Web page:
Well, this morning while I was laying in bed, I thought about this dog and the lady. And I felt compelled to write them a text message to see how things were going. I was shocked when I read the text message that said, “We had the dog put down. It was a terrible decision. She snapped at our 3-year-old and that was the final straw. Unfortunately, we had to make a tough decision. It is a very ugly situation. However, we were not in the position to take any chance.”

Of course, my reactive Self wanted to shout back at her and put her down for such a reckless decision. But that would not change the situation that a dog was prematurely euthanized – or killed. So Instead, my responsive Self, asked “what were the reasons you made this decision?” and her reply was “Honestly did not want her to continue home hopping. We didn’t want her to be mistreated for her behavior. Not fair to her. She’d been in 3 homes in less than 2 weeks. Nor did we want anyone hurt. The shelter I felt was less than transparent about her to being with and didn’t want that to happen to someone else.”

Believe me, I could write a whole essay about this situation and I could find a dozen reasons to make this lady wrong for the decision that she took. And it wouldn’t change anything. But here are a few things that I want you to consider if a dog gets in this kind of jam.

1.  Give a dog a chance. Too often I see people adopting or buying a dog and they want the dog to be perfect as soon as the dog enters their home. Who are you? Did you come out of your mother’s womb with perfect behavior and knowledge?

2.  What you put in, you get out. Give the dog time to adjust. Build trust with the dog. Teach the dog. Protect the dog from the stupidity of other humans. I always say, just because people have been around dogs and have dogs and love dogs doesn’t mean that they KNOW dogs. That is a big difference. When I am called to work with a family and their dog, the people that are the most unpleasant to work with are the ones who start out with, “I had dogs all my life. I grew up with dogs. We used to breed dogs. Blah blah blah.” which I translate into “Don’t tell me anything. I know it all.” And as soon as I watch them with their dog and how they handle their dog, I see that they have been doing it all wrong for the last 30 years. As they say, insanity is doing the same things expecting different results.

3.  Get a professional opinion before you make a drastic decision to put the dog down. And no, most vets don’t count when it comes to getting an opinion about behavioral issues in animals. They were trained in health issues but not behavioral issues. And again, just because you’ve had dogs your entire life, doesn’t make you a professional either. Having and knowing are two different things.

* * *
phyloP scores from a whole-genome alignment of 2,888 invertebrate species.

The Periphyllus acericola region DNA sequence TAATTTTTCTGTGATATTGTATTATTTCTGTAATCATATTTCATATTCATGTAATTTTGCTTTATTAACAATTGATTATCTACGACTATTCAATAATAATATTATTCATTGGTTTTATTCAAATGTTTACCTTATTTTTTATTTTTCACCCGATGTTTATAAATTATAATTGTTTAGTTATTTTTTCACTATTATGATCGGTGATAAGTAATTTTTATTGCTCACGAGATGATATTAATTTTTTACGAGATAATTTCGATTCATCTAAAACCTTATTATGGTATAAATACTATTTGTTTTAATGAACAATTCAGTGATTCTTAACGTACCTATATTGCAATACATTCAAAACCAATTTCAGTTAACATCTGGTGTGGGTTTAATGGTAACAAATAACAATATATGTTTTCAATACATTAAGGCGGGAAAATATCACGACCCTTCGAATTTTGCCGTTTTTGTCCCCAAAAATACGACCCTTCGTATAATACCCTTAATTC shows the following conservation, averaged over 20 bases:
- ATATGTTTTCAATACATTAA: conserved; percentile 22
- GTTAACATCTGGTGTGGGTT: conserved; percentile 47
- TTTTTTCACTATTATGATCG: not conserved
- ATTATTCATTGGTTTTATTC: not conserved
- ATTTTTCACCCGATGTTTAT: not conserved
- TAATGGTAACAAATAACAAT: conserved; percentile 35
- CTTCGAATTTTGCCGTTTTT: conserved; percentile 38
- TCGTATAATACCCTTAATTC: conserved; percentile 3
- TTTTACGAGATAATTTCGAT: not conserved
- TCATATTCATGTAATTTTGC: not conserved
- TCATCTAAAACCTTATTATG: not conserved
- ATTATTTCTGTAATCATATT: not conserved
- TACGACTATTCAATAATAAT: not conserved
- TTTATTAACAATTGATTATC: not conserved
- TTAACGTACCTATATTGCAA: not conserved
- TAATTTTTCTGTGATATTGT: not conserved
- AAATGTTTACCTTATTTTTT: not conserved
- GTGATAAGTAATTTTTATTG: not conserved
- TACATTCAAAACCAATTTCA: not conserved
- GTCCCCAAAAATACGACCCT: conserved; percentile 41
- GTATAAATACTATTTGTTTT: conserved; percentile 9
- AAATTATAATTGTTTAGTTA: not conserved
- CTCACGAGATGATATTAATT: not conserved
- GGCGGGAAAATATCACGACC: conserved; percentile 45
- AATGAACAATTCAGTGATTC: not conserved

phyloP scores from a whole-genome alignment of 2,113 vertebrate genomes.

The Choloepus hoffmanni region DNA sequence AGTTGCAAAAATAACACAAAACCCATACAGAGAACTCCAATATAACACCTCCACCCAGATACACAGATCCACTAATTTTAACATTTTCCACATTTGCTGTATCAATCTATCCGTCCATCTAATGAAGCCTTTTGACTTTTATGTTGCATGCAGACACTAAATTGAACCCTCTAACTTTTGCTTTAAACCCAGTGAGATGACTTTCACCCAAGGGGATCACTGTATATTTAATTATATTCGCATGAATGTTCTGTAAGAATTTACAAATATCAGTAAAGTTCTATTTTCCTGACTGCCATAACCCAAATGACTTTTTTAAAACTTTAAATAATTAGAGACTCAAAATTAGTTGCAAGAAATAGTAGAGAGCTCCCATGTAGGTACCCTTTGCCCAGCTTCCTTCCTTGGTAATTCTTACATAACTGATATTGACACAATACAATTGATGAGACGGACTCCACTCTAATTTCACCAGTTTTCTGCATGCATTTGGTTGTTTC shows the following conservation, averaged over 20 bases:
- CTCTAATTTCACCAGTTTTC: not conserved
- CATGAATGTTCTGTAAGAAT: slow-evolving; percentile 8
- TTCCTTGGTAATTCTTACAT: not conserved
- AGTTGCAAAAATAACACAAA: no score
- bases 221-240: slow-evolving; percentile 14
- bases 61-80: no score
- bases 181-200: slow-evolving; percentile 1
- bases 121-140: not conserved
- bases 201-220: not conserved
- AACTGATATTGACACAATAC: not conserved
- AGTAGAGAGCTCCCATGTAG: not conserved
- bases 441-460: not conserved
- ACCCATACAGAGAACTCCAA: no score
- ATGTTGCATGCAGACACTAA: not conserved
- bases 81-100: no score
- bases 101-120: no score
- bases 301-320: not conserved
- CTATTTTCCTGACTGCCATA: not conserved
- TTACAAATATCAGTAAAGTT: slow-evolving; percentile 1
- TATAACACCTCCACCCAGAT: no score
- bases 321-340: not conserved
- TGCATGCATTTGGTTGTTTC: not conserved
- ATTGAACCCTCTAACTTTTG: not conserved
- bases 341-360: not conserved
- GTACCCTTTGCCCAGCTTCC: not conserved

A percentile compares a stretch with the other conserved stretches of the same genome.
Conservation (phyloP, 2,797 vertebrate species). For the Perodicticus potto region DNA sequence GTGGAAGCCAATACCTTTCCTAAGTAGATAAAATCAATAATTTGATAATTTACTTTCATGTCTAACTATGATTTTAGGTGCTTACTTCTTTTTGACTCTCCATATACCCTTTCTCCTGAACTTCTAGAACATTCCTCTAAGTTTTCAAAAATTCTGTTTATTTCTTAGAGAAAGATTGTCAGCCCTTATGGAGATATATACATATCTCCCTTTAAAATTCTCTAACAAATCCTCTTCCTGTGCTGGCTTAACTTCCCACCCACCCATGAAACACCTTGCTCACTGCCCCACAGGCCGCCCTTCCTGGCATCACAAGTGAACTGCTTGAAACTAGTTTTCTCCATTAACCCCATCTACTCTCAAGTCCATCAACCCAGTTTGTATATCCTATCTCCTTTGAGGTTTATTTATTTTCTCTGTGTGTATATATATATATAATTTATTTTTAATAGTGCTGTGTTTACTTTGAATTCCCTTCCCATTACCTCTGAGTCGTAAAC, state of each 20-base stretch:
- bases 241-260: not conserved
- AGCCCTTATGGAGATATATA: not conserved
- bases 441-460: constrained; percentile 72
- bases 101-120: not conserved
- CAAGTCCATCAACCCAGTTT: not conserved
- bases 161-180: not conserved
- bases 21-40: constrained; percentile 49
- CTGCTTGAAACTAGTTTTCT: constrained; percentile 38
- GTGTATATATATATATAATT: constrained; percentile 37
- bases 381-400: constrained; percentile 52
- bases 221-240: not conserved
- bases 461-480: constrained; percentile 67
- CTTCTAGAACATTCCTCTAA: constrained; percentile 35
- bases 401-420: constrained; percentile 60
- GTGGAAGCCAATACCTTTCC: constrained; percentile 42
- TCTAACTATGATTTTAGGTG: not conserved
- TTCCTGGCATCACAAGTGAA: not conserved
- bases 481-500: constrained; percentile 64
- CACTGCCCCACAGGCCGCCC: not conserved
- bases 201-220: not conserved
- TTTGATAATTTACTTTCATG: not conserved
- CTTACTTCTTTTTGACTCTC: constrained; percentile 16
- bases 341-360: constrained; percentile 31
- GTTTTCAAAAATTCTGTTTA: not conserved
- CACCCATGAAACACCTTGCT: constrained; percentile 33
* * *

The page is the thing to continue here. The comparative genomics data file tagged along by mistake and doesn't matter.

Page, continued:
4.  If you decide to put a dog down, ask yourself, “if this dog was a Papillon dog or a Golden Retriever, would you make the same decision to put the dog down.” I truly hate how quickly people make unfair decisions when it comes to the more powerful breeds. And the Pit Bull is always at the end of the stick. Boy, do I have compassion for this breed!!!!

5.  Stop making up stories about the possible future of a dog. Just because you cannot have a dog in your home and you don’t know how to handle a certain dog, doesn’t mean that somebody else cannot. If a shelter had a dog in its foster program for more than a year, that tells me that there was nothing (or something minimally wrong) with the dog. And of course, there is always something dogs can learn and dogs are not perfect, even though most humans expect this from dogs. And these are the kinds of humans who are full of flaws and so imperfect.

Now you could say that this dog was this family’s property and they can do with it / her whatever they want. But I must admit, if someone did that to one of my former foster dogs, I don’t know how I would handle this.

I feel saddened that I couldn’t make a difference in this dog’s life and I am saddened that this dog’s life has been cut short. I just hope that she rests in peace and that her soul was ready to transcend. Rest in peace, little girl!

Just a Dog

A friend of mine just sent me the below article which rings so true for me. So I share it here on my blog and I hope Richard Biby, the creator of the article, doesn’t mind.  From time to time, people tell me, “lighten up, it’s just a dog,” or, “that’s a lot of money for just a dog.” They don’t understand the distance traveled, the time spent, or the costs involved for “just a dog.” Some of my proudest moments have come about with “just a dog.” Many hours have passed and my only company was “just a dog,” but I did not once feel slighted. Some of my saddest moments have been brought about by “just a dog,” and in those days of darkness, the gentle touch of “just a dog” gave me comfort and reason to overcome the day. If you, too, think it’s “just a dog,” then you will probably understand phrases like “just a friend,” “just a sunrise,” or “just a promise.” “Just a dog” brings into my life the  very essence of friendship, trust, and pure unbridled joy.   “Just a dog” brings out the compassion and patience that make me a better person. Because of “just a dog”, I will rise early, take long walks and look longingly to the future. So for me and folks like me, it’s not “just a dog” but an embodiment of all the hopes and dreams of the future, the fond memories of the past, and the pure joy of the moment. “Just a dog” brings out what’s good in me and diverts my thoughts away from myself and the worries of the day. I hope that some day they can understand that it’s not“just a dog”, but the thing that gives me humanity and keeps me from being “just a man or woman.”   So the next time you hear the phrase “just a dog” just smile… because they “just don’t understand.” by Richard Biby Tulsa, Oklahoma Contributing Editor VHD